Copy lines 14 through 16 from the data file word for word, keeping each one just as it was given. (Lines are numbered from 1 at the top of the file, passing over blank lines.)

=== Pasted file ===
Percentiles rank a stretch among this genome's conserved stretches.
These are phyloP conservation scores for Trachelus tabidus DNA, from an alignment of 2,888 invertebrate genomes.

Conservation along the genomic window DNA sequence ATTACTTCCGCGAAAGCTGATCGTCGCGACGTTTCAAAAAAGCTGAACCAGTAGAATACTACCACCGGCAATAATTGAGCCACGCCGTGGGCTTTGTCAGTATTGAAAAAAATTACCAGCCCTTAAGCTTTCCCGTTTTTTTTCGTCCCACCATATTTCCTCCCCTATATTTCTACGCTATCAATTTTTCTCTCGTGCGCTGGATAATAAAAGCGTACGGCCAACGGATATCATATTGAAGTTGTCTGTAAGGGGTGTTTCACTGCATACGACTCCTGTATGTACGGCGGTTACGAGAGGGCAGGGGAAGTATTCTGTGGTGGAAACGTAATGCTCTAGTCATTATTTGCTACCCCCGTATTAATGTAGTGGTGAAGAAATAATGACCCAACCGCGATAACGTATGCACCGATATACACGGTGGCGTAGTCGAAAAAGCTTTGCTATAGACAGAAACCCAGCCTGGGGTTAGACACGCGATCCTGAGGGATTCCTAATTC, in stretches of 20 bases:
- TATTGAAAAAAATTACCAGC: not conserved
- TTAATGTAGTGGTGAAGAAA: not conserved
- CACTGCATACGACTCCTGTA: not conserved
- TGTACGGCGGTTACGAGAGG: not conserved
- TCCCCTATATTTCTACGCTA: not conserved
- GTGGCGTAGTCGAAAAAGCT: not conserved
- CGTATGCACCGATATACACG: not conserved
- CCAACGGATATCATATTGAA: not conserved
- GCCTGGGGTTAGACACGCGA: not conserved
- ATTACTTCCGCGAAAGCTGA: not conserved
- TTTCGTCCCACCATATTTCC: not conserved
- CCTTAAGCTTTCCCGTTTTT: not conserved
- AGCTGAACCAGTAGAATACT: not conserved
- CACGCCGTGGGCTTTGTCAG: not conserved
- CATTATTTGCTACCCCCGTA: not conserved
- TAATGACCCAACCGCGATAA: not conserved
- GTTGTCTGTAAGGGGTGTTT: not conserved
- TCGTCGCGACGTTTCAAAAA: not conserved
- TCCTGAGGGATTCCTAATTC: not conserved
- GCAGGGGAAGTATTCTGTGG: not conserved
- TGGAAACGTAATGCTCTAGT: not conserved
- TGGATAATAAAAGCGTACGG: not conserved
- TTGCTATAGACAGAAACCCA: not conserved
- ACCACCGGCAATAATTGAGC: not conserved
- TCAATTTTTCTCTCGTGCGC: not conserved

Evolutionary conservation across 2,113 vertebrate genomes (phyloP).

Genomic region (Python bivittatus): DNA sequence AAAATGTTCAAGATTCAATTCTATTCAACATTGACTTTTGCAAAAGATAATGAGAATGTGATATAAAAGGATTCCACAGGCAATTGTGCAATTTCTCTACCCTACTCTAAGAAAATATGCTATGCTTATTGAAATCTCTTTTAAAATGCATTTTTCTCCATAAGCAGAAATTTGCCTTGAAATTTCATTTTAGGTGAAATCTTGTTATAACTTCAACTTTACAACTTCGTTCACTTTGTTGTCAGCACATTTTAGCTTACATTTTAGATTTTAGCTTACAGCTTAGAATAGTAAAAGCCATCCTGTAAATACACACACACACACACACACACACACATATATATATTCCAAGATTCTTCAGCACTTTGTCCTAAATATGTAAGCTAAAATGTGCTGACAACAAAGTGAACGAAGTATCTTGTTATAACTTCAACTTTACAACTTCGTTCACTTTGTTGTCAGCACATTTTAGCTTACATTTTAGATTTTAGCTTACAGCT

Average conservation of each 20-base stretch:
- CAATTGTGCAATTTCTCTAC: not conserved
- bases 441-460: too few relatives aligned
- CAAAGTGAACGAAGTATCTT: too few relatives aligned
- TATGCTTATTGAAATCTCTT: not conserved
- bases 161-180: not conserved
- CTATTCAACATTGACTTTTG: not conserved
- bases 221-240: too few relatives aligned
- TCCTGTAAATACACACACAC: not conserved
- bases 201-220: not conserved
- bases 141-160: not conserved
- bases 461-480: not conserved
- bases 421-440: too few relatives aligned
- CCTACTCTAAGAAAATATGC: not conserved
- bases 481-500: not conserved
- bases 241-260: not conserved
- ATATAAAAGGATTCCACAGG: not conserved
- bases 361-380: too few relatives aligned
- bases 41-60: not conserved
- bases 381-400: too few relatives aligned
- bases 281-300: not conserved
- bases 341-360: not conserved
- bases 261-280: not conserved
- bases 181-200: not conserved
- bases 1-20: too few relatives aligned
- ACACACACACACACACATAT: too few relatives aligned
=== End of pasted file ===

- TTTCGTCCCACCATATTTCC: not conserved
- CCTTAAGCTTTCCCGTTTTT: not conserved
- AGCTGAACCAGTAGAATACT: not conserved